22 Facts About Atari 800


The Atari 800 has a conventional keyboard, a second cartridge slot, and hidden slots that allow easy RAM upgrades to 48K.

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Atari 800 was sold and reestablished as Atari Corporation, producing the XE series in 1985.

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In 1987, Atari 800 Corporation repackaged the 65XE as a console, with an optional keyboard, as the Atari 800 XEGS.

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In 1984, Atari 800 reported 4 million owners of its computers and its 5200 game console combined.

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Atari 800 realized the Commodore design would not be competitive but he was under a strict non-disclosure agreement with Atari, and was unable to tell anyone at Commodore to give up on their own design.

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Atari 800 contracted with local consulting firm Shepardson Microsystems to complete the port.

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Atari 800's manager, Wade Tuma, later refused the idea saying "The FCC would never let us get away with that stunt.

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The user-installable RAM modules in the Atari 800 initially had plastic casings but this caused overheating issues, so the casings were removed.

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Atari 800 described the machine as "something else" but criticized the company for a lack of developer documentation.

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Atari 800 concluded by stating "The Atari is like the human body - a terrific machine, but they won't give you access to the documentation, and (b) I'd sure like to meet the guy that designed it".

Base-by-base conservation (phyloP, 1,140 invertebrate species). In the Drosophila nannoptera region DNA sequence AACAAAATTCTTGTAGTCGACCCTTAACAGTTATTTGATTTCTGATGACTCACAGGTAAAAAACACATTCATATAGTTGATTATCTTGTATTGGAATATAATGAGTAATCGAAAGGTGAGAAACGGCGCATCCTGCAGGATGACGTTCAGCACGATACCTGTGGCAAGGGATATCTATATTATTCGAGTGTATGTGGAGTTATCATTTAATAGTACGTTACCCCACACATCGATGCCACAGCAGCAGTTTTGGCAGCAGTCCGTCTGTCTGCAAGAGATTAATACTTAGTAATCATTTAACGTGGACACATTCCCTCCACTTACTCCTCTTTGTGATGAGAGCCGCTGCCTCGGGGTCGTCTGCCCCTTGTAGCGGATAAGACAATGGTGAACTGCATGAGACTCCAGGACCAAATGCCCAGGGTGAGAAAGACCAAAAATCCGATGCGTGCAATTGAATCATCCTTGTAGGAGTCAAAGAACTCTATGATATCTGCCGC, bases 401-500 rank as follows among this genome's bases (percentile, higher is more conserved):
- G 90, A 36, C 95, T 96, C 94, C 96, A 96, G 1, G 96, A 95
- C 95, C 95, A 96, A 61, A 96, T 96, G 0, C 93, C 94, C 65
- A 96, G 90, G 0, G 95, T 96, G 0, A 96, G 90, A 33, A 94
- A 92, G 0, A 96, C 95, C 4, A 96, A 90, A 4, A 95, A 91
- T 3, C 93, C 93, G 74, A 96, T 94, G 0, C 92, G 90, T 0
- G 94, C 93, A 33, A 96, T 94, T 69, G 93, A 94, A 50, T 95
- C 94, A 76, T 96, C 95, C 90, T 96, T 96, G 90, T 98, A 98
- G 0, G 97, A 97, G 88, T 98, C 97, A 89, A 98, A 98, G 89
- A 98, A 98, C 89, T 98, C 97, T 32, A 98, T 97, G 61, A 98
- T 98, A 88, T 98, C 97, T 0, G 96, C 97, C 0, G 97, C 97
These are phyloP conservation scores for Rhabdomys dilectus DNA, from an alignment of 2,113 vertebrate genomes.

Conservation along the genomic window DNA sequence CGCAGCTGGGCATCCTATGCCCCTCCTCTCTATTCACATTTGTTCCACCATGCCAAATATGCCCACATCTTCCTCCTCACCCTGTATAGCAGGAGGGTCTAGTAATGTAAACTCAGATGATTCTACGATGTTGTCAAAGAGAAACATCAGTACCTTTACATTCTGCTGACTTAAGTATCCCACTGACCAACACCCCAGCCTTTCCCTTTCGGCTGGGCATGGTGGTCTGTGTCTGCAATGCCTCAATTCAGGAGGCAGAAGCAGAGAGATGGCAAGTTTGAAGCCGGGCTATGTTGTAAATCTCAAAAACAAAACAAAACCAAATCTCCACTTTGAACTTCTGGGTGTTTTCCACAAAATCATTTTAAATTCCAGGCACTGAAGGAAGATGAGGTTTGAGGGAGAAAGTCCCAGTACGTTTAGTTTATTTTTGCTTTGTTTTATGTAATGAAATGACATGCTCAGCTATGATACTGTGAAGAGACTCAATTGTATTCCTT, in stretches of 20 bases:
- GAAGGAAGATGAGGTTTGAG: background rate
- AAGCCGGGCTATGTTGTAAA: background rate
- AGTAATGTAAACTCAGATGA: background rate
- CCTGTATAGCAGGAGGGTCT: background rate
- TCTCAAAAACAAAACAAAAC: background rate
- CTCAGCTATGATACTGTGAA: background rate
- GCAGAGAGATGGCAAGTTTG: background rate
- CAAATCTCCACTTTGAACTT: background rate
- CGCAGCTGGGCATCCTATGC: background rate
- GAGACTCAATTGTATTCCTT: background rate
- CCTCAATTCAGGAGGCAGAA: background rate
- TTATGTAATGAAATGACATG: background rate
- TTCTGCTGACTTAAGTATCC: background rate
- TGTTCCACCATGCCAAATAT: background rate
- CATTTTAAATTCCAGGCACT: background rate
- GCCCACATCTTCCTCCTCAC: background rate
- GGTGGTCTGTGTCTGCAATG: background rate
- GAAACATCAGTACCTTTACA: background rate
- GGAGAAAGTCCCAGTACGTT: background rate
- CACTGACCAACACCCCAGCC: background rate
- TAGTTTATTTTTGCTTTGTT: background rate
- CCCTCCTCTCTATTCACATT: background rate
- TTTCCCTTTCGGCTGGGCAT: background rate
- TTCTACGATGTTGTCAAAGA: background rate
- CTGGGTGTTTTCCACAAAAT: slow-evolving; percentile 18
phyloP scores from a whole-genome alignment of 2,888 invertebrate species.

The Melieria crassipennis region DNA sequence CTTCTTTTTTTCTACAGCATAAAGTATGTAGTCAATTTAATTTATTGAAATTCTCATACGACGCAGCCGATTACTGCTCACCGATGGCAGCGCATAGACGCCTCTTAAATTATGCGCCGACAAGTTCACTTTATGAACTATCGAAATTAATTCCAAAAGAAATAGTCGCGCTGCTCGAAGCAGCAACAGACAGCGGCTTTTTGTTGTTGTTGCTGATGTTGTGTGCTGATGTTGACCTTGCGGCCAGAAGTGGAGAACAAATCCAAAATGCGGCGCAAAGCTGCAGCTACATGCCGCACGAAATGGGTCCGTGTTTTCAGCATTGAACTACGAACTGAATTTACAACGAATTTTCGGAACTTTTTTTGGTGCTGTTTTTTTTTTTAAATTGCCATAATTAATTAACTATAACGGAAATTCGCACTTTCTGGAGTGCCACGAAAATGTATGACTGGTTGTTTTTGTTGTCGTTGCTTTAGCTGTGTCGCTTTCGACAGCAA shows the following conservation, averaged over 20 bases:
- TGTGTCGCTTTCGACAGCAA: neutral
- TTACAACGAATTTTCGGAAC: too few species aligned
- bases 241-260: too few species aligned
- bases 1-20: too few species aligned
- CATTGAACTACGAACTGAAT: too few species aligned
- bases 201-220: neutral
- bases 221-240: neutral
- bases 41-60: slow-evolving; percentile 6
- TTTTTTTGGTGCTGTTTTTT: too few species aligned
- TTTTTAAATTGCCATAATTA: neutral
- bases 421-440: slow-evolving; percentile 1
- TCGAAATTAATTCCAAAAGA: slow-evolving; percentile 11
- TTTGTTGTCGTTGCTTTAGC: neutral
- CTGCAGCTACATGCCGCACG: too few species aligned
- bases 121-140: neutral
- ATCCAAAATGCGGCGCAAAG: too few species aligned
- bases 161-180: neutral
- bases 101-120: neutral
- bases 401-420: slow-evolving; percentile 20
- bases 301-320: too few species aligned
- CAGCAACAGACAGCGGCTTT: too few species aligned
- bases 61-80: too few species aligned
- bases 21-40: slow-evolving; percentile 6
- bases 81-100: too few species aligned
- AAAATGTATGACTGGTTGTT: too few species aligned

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Kilobaud Microcomputing wrote in September 1980 that the Atari 800 "looks deceptively like a video game machine, [but had] the strongest and tightest chassis I have seen since Raquel Welch.

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In 1982, Atari 800 started the Sweet 8 and Sweet 16 projects to create an upgraded set of machines that were easier to build and less costly to produce.

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Atari 800 ordered a custom 6502, initially labelled 6502C, but eventually known as SALLY to differentiate it from a standard 6502C.

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However, the indications are that the price of the Atari 800 will be dropped and that the 1200 will cost more than the Atari 800.

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The timing was particularly bad for Atari 800; the 1200XL was a flop, and the earlier machines were too expensive to produce to be able to compete at the rapidly falling price points.

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Atari 800 had difficulty in transitioning manufacturing to Asia after closing its US factory.

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Brian Moriarty stated in ANALOG Computing that Atari "fail[ed] to keep up with Christmas orders for the 600 and 800XLs", reporting that as of late November 1983 the 800XL had not appeared in Massachusetts stores while 600XL "quantities are so limited that it's almost impossible to obtain".

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Atari 800 BASIC is built into the ROM and the PBI at the back for external expansion.

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Atari 800 sold about 700, 000 computers in 1984 compared to Commodore's two million.

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Companies stated that one reason for not publishing for Atari 800 was the unusually high amount of software piracy on the computer, partly caused by the Happy Drive.

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Atari 800 did not initially disclose technical information for its computers, except to software developers who agreed to keep it secret, possibly to increase its own software sales.

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In 1982 Atari 800 published both the Atari 800 Home Computer System Hardware Manual and an annotated source listing of the operating system.

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